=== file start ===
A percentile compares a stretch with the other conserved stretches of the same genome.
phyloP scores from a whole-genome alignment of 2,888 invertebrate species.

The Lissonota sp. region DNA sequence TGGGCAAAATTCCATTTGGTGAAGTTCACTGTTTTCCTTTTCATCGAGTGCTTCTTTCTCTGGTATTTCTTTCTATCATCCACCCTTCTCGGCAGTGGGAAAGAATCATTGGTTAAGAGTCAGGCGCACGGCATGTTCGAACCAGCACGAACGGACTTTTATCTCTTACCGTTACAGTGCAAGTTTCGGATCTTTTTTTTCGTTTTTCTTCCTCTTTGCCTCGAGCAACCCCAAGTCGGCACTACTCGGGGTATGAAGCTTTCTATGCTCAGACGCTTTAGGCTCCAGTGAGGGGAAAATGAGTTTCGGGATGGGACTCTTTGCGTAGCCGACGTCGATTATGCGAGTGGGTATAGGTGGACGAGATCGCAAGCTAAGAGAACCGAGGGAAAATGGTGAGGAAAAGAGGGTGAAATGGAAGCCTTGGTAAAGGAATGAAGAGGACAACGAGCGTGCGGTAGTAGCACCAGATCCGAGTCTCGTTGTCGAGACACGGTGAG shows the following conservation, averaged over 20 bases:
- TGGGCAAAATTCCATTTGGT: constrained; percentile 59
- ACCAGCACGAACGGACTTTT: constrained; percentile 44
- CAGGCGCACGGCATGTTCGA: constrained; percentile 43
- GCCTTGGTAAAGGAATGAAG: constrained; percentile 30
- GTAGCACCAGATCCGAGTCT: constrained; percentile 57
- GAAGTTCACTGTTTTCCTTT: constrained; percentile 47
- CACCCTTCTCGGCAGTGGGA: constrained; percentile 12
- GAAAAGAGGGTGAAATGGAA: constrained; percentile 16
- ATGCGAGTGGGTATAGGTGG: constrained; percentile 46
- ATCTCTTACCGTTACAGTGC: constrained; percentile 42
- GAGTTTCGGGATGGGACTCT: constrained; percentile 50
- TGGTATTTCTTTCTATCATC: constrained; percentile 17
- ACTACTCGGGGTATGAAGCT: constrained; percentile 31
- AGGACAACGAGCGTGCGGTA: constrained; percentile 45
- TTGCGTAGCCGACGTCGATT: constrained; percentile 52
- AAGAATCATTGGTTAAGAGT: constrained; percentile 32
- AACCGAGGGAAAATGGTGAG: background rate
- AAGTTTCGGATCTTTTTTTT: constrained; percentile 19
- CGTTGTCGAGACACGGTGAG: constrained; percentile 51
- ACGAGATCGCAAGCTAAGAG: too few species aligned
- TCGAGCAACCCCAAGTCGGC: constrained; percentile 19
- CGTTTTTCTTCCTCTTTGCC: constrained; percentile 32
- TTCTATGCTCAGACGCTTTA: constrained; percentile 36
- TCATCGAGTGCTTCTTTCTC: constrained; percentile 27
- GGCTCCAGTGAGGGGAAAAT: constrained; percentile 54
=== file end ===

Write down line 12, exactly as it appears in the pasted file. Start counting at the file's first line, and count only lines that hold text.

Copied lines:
- ATGCGAGTGGGTATAGGTGG: constrained; percentile 46